This is the Corniche, the famous road that runs along the Mediterranean side of the city of Alexandria.
When you say “Corniche” people immediately think of two things: the seaside view and the crazy traffic. The street is very famous and often quite picturesque, especially from the older parts of the city. You get a real sense of Alexandria as a whole when you watch it zoom by from a microbus or taxi window. There are cafes and restaurants, car dealerships, corner stores, pharmacies, even a playground for children along this stretch, all facing the scintillating blue Mediterranean. The walls that line some of the stretch are covered in graffiti, much of which speaks about the revolution–“F*ck the Police”, portraits of martyrs of Tahrir, “We are all Egyptian: Christians and Muslims.”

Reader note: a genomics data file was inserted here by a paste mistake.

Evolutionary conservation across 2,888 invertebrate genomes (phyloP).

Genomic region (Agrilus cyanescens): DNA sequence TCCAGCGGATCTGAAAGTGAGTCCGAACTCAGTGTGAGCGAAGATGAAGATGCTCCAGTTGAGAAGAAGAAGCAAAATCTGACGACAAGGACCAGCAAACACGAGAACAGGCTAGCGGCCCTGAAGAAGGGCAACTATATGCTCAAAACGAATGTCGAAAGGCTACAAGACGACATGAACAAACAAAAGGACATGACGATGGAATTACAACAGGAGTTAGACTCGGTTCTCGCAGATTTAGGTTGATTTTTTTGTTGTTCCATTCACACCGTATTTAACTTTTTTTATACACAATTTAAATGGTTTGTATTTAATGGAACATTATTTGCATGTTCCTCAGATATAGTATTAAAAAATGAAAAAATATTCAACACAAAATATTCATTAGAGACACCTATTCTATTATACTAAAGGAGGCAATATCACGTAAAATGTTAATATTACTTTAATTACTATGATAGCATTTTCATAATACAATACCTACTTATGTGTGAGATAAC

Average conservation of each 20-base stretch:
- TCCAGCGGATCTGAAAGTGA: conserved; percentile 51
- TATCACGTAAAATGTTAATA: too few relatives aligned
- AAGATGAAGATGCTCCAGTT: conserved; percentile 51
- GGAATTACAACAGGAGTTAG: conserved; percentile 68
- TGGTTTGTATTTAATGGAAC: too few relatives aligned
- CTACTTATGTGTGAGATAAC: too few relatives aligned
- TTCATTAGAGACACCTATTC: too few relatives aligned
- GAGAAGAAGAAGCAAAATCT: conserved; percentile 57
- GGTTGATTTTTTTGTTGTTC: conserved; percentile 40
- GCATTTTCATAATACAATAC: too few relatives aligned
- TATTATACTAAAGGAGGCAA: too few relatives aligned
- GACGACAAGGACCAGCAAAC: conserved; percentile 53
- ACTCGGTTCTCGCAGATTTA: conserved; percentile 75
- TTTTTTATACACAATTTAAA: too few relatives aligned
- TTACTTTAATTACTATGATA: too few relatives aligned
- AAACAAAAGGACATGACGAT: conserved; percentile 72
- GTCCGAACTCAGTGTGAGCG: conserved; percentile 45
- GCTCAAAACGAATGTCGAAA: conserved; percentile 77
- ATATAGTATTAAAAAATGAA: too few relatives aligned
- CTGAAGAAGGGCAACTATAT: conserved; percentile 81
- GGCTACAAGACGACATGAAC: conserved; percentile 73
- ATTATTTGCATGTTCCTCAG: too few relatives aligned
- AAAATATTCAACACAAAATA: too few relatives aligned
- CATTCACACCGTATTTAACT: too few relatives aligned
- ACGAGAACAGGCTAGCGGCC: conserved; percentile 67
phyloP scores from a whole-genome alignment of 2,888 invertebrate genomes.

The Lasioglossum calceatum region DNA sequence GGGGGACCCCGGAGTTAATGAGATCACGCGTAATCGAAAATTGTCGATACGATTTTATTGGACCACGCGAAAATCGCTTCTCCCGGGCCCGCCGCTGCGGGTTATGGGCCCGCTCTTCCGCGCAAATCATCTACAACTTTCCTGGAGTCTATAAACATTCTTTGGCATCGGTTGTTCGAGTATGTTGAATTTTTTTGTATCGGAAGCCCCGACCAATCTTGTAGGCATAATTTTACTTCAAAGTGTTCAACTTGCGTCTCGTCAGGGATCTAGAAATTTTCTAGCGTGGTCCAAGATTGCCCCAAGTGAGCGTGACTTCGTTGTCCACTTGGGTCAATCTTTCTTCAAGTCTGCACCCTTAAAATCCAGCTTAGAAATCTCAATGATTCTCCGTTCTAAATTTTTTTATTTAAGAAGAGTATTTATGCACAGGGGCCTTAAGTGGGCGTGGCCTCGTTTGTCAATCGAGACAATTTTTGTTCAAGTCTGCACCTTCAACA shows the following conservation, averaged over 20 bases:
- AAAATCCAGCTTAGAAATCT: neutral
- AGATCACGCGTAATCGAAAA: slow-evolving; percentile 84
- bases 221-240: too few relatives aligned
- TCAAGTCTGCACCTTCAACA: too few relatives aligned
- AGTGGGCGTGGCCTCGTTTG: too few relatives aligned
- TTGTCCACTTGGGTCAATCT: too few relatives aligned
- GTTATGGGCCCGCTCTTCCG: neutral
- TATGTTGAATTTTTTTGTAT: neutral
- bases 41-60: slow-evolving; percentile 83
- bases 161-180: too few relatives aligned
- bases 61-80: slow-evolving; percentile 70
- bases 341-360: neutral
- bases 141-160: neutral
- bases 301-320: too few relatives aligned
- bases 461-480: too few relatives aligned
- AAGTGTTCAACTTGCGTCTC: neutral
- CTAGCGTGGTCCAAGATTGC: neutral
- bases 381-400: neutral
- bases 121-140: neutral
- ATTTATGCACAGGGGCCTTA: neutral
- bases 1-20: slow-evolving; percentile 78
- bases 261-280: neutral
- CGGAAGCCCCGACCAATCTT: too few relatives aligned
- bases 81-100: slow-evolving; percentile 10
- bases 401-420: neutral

The traffic is crazy. One day we were too late to take the tram to school in the morning, so we hailed a cab along Abu Queir Street, which runs parallel along the Corniche. I told the driver, “Gama’at Askanderia” (Alexandria University) and he nodded. Looking at my watch, I asked “Mumkin 3alalCorniche?” (“Is it possible to use the Corniche?”) because I knew it would be faster, to which the driver nodded again with a knowing smirk. Maybe he overestimated the rush we were in, because immediately he started a wild race through traffic, weaving and dodging between buses, cars and motorcycles like some white-knuckled game of chicken. The man was clearly an expert, since he saw spaces to squeeze into between vehicles that I would have missed had we been at a slow crawl, all while maintaining a near-suicidal speed of at least 60 miles per hour in the middle of massive congestion. Somehow, even with traffic, we made it to the university in seven minutes, half the usual time, even though we got out of the car ashen-faced and gasping, just happy to have solid ground beneath our feet. I’ll stick to the tram, thanks.